Apple’s overall market share has been growing over the past few years, but according to market research company NPD Group, Apple is crushing the competiton when it comes to the retail sale of computers costing more than $1,000. Apple now commands a 66 percent share of that market for brick-and-mortar sales.
Perhaps most impressive is that the 66 percent share applies to both the notebook and desktop markets.
“The competitive pressures aren’t the same for Apple as they are for other companies,” Stephen Baker, NPD’s vice president of industry analysis, told Macworld. “Other PC companies have to compete with consumer expectations on price and shelf space at the retailers. That’s the benefit of having your own stores.”
Baker said that having the ability to totally control the user experience at its retail stores has been a huge win for Apple. When people decide to buy a Mac, they will typically spend more than $1,000 simply because Apple only sells one computer — the Mac mini — that costs less than that figure.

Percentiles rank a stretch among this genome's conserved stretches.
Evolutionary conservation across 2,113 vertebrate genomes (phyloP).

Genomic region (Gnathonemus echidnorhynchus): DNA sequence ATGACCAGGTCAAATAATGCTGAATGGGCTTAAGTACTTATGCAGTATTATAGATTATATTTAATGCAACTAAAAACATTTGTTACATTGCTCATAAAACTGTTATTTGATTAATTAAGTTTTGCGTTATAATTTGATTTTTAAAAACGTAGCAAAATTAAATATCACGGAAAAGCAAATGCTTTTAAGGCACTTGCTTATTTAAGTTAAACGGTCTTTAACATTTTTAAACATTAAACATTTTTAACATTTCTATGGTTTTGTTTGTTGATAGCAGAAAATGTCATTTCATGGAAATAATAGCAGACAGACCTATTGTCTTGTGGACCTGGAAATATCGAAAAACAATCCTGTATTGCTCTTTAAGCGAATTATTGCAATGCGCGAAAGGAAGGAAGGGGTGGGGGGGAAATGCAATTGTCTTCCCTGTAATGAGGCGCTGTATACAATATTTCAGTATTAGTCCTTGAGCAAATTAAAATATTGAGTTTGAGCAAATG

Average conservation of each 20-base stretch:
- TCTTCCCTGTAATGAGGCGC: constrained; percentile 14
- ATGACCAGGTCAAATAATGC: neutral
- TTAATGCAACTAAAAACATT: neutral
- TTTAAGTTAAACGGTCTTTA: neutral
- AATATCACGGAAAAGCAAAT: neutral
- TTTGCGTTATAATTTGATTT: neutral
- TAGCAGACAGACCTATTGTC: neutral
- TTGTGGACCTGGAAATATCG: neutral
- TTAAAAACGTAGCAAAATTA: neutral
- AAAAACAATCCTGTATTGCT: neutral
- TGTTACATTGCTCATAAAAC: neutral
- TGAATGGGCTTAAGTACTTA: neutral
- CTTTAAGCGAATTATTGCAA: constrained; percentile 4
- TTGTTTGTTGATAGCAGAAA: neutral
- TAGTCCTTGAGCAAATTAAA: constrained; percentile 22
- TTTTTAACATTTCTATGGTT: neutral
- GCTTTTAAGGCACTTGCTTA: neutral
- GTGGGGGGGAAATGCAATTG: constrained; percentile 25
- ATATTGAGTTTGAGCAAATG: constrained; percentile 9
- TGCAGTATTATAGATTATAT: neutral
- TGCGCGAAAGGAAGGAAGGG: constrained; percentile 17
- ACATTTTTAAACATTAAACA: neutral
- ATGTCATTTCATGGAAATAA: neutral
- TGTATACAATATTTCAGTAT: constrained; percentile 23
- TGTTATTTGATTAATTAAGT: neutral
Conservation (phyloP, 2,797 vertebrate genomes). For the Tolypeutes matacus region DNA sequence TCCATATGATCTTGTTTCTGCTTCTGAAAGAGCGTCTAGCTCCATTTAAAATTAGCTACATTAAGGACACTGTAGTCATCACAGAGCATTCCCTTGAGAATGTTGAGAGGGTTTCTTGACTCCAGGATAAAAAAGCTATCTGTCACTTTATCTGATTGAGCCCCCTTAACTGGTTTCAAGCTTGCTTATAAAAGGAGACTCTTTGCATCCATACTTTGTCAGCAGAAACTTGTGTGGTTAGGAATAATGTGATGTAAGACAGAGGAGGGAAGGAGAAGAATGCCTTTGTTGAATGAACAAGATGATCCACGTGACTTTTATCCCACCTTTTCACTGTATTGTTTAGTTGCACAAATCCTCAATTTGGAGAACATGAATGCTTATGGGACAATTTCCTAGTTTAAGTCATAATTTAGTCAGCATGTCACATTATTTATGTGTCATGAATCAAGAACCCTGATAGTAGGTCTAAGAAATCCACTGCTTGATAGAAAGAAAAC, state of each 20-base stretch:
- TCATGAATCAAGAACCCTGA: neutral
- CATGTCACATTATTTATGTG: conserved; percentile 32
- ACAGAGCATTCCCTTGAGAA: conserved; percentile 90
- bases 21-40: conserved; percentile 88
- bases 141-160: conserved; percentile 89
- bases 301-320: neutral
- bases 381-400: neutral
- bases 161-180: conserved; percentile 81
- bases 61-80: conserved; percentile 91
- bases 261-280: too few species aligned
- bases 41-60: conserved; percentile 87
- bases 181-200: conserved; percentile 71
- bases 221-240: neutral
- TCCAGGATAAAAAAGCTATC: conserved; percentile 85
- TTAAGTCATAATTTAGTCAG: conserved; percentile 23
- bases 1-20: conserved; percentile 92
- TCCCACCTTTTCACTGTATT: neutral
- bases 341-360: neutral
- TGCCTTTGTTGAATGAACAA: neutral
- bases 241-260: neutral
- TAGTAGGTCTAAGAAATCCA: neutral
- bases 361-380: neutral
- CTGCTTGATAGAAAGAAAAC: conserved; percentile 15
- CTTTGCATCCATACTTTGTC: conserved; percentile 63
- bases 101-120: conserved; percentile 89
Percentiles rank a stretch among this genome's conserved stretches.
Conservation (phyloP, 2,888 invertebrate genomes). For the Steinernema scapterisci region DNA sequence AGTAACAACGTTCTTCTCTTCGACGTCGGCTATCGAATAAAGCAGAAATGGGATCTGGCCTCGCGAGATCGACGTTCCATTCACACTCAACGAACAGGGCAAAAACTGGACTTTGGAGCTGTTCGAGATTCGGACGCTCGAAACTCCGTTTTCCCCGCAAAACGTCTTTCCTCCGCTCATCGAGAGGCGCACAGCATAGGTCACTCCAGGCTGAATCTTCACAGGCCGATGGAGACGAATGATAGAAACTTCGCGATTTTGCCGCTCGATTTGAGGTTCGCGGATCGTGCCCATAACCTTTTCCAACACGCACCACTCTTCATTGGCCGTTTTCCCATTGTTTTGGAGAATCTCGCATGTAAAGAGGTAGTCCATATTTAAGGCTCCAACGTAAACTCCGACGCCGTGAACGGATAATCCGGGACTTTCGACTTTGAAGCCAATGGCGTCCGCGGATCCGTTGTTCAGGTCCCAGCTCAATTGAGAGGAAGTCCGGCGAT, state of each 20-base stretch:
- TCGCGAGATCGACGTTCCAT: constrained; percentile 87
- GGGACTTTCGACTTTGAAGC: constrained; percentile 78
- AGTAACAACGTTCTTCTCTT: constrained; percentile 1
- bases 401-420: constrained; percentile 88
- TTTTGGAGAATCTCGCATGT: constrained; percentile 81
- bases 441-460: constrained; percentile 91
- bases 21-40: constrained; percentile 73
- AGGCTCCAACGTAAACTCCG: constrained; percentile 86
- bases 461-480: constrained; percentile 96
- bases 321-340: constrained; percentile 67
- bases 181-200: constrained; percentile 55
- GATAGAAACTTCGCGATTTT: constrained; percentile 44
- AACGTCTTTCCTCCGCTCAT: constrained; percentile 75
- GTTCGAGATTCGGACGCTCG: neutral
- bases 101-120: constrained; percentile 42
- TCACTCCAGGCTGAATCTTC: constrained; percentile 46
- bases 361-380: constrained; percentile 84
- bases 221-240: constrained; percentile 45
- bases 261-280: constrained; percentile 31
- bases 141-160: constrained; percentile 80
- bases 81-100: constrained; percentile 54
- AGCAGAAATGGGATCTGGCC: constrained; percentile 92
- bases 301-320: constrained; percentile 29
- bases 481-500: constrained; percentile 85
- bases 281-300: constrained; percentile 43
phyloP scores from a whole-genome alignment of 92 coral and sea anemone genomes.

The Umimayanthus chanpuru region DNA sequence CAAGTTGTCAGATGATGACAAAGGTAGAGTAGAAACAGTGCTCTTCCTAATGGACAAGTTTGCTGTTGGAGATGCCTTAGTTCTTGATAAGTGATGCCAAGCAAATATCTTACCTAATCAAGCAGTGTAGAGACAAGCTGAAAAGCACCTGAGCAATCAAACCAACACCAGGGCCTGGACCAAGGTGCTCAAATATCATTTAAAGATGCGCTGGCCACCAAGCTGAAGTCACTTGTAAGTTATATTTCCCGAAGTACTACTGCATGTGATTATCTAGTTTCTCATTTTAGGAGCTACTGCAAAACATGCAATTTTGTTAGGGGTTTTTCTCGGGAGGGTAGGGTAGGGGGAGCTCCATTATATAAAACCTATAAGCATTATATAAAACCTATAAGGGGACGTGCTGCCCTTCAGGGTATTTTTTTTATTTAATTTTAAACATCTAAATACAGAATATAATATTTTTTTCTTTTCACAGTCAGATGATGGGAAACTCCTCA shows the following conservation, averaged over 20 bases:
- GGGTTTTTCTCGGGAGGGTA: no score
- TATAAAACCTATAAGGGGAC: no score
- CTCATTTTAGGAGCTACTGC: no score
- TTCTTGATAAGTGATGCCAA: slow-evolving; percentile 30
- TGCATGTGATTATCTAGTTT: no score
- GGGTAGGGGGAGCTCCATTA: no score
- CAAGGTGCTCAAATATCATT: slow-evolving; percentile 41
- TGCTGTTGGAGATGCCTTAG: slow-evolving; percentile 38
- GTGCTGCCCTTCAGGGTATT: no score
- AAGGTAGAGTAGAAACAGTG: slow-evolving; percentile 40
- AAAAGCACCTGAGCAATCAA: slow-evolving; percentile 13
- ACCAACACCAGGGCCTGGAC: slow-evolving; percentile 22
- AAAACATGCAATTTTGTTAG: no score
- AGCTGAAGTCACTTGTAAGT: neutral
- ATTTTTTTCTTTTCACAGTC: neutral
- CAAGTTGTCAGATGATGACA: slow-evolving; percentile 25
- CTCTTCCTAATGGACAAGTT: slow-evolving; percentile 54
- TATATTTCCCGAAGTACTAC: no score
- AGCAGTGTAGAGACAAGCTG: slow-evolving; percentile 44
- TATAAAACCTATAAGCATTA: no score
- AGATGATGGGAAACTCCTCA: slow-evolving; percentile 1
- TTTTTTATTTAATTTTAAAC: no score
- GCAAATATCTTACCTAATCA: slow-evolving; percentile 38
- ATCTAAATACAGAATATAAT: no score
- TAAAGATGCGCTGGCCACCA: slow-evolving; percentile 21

“Apple does very well setting itself apart from the rest of the PC market,” said Baker. “They have a reputation for having product that are easier to use and more intuitive.”
Baker said that one of the benefits of Windows is that it is an open system, so lots of people can develop for it. Yet that’s also one of its disadvantages. Because Apple keeps a tighter rein on things, it can control quality better, said Baker.
Of course, the success of the iPod and iPhone certainly helps propel the Mac forward as well.
“Overall they are doing pretty well — you can’t argue with success,” said Baker.
[Updated on 5/21/08 at 8:53AM PDT to clarify that Apple’s market share numbers are for retail store sales, not sales overall]